Once there lived a poor Scottish farmer, his name was Fleming. One day, while trying to eke out a living for his family, he heard a cry from a nearby wet muddy ground. He dropped his tool and ran to that bog. There, he saw a terrified boy stuck to his waist in that black muck. He was screaming and struggling to free himself. Farmer Fleming saved the boy from what could have been a slow and terrifying death.
The next day, a fancy carriage pulled up to the farmer’s meager surroundings. An elegantly-dressed nobleman stepped out and introduced himself as the father of the boy, Fleming has saved. ‘I want to repay you,’ said the nobleman. ‘You saved my son’s life.’ ‘No, I cannot accept payment for what I did,’ the Scottish farmer replied, waving off the offer.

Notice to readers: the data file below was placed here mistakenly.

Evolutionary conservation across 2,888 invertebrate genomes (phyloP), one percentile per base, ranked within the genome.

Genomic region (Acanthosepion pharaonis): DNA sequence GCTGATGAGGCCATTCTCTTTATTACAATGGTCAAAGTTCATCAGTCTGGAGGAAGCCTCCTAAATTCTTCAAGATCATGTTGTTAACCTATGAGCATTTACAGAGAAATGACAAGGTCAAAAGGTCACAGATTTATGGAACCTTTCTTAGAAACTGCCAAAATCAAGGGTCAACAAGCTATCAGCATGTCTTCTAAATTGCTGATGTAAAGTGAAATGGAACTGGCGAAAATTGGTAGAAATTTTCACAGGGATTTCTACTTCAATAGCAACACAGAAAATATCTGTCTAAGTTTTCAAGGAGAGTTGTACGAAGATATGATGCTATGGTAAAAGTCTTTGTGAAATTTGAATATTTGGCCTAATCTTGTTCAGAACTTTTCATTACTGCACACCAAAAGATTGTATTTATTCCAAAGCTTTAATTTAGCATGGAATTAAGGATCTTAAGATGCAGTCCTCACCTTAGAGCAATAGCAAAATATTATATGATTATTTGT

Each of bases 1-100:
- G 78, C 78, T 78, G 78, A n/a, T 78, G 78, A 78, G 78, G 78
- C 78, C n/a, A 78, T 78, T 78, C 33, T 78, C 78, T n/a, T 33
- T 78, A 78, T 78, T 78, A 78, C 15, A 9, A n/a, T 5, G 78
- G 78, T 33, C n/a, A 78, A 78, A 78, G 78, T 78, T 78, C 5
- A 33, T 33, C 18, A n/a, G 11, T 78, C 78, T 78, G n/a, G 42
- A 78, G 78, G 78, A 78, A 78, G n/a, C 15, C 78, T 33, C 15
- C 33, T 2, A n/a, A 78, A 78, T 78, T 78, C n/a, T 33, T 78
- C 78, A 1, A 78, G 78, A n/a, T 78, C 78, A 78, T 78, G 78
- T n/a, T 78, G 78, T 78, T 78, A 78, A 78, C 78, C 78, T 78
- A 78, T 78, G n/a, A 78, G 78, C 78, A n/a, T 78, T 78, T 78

At that moment, the farmer’s own son came to the door of the home. ‘Is that your son?’ the nobleman asked. ‘Yes,’ the replied proudly. ‘I’ll make you a deal. Let me take him and give him a good education. If the boy is like his father, he’ll grow into a man you can be proud of.’
And that he did. In time, Fleming’s son graduated from St Mary’s Hospital Medical School in London, and went on to become the noted Sir Alexander Fleming, the discoverer of Penicillin. Years afterward, the nobleman’s son was stricken with pneumonia. And what saved him? Penicillin. The name of the noble man was Lord Randolph Churchill, and his son’s name was Sir Winston Churchill.
Source | Binary Mag
PONDER AND CONSIDER
- What are you sowing? What you sow, so shall you reap